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D-Day event held in remembrance

WW II veteran Clarence Mac Evans, 87, of West Virginia, who landed in Normandy on June 6, 1944, visits a comrade’s grave. (Associated Press)
WW II veteran Clarence Mac Evans, 87, of West Virginia, who landed in Normandy on June 6, 1944, visits a comrade’s grave. (Associated Press)

Statue unveiling pays tribute to those who fought

SAINTE-MARIE-DU- MONT, France – With World War II-era military planes darting overhead and Normandy’s Utah Beach visible in the distance, a bronze statue emerged from beneath a camouflage parachute, in tribute to a man whose quiet leadership was chronicled in the book and television series “Band of Brothers.”

The unveiling of the Colorado-made statue of Pennsylvania native Maj. Dick Winters was one of many events marking Wednesday’s 68th anniversary of D-Day, the Allied operation that paved the way for the end of the war.

The 12-foot tall bronze statue in the Normandy village of Sainte-Marie-du-Mont shows Winters with his weapon at the ready. But Winters – a native of Ephrata, Pa., who died last year at age 92 – only accepted serving as the statue’s likeness after monument planners agreed to dedicate it to the memory of all junior U.S. military officers who served that day.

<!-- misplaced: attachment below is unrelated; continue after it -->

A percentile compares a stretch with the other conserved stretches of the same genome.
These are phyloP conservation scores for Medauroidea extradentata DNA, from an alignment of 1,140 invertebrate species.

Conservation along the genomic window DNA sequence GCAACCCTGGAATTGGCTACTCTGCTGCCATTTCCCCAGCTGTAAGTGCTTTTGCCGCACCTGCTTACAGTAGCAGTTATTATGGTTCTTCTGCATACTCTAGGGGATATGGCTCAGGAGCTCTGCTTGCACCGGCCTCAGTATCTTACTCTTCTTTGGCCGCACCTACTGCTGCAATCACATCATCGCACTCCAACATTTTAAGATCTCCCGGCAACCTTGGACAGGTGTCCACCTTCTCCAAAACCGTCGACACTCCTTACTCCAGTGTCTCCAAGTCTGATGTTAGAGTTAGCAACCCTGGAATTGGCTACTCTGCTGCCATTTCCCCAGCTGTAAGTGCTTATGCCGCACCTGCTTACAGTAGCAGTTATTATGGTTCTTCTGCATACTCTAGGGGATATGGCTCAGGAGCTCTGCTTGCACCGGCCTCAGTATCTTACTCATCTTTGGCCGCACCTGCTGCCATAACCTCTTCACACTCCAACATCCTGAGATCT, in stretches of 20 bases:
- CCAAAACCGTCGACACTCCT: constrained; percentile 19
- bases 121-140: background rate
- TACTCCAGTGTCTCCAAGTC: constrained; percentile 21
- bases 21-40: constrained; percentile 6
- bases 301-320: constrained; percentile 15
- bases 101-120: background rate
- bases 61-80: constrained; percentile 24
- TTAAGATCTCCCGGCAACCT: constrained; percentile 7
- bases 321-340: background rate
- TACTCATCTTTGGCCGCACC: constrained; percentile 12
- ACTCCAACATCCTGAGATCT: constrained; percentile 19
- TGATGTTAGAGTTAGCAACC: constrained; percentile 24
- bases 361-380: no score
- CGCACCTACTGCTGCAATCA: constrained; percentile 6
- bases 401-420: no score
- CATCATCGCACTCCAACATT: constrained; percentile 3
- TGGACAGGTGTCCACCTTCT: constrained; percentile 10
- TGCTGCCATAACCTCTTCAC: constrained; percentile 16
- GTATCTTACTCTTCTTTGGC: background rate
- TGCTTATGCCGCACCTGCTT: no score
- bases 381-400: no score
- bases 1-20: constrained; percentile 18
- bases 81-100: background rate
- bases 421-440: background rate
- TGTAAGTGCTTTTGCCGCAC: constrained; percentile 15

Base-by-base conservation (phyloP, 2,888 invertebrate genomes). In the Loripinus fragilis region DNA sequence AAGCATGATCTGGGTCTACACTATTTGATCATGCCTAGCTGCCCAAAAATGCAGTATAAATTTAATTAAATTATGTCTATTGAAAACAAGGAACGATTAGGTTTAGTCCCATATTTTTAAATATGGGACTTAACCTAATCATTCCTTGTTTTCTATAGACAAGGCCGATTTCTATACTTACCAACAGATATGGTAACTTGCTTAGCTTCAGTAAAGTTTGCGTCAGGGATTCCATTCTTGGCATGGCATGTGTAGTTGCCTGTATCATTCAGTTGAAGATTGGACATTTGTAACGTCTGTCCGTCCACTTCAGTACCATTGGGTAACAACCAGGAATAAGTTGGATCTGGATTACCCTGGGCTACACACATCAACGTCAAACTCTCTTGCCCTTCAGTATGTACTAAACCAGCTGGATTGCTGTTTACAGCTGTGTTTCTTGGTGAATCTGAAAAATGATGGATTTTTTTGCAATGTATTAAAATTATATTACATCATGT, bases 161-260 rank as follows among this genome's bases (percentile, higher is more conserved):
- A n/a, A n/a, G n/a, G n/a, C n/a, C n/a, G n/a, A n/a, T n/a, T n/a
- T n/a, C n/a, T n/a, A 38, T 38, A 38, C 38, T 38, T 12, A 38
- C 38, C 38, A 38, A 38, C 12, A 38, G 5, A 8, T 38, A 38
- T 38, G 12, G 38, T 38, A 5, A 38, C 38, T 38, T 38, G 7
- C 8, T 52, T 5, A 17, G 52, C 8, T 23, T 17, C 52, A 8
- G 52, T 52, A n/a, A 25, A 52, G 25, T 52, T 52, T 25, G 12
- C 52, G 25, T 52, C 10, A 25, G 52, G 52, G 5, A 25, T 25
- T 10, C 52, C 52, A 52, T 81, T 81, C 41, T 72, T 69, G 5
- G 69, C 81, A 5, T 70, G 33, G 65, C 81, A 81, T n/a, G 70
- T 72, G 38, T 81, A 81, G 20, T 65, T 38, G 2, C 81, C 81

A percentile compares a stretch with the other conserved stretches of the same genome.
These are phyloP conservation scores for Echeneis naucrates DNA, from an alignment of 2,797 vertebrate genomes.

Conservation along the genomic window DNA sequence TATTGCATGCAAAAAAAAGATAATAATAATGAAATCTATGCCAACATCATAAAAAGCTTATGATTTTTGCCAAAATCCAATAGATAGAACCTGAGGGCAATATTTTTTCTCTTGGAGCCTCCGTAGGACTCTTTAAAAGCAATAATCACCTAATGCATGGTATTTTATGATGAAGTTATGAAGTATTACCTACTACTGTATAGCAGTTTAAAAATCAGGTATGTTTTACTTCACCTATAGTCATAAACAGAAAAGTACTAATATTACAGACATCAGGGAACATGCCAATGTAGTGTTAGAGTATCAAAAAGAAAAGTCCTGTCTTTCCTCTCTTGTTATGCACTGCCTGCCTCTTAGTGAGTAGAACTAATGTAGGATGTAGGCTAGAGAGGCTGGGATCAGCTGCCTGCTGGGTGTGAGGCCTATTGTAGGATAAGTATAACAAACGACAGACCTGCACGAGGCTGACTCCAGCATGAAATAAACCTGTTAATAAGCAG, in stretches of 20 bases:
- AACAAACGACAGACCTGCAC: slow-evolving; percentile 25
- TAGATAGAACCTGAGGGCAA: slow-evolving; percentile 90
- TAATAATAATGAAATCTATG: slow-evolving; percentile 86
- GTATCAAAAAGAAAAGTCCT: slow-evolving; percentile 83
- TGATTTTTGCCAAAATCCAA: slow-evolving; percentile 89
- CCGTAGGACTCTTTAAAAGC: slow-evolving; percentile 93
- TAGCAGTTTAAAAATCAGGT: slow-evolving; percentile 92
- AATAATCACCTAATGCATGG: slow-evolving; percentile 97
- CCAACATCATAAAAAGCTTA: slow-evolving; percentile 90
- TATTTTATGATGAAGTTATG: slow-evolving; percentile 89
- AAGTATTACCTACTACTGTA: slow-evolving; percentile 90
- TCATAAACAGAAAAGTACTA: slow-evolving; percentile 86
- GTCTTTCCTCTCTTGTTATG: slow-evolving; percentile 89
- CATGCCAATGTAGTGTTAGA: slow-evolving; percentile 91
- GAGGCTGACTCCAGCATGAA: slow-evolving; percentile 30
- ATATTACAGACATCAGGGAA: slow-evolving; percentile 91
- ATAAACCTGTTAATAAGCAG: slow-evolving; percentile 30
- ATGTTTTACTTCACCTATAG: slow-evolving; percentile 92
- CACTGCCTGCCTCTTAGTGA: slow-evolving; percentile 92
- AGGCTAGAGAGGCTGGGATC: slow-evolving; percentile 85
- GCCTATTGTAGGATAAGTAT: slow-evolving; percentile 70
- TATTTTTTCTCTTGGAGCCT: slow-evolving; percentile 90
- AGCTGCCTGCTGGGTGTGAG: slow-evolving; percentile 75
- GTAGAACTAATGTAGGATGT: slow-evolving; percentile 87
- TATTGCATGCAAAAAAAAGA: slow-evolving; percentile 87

“There were many Dick Winters in this war, and all deserve the bronze and glory of a statue,” said former Pennsylvania Gov. Tom Ridge, present as the bronze statue, draped in a camouflage parachute, was unveiled.

Also attending were four or five D-Day vets, including two who served in Winters’ “Easy Company,” Al Mampre and Herb Suerth Jr.

Winters “was a humble, simple person thrust into a position of leadership in which he excelled,” said Suerth, who heads the association of former Easy Company vets, only 19 of whom survive.

The statue was made in Loveland, Colo., and transported here, to a roadside between the village of Sainte-Marie-du-Mont and Utah Beach, distant but visible behind the statue.

It was here that Winters and his small band of men dropped out of the sky soon after midnight on June 6, 1944, on a death-defying mission to destroy four German 105mm artillery guns that threatened the Allied invasion force.

Tens of thousands of Allied and German forces were killed in the D-Day invasion and ensuing Battle of Normandy.

French President Francois Hollande, paying tribute Wednesday to the soldiers who took part in the D-Day invasion, spoke of the European unity born from the horrors of World War II – and that is strained today by financial crisis and tensions over Muslim immigration.

“Normandy is covered with the tombs of children from all of Europe. All Europeans … should be capable, 68 years later, of bringing Europe peace, solidarity and progress,” he said. “Only the emergence of a common European conscience will protect us against the return of hate.”


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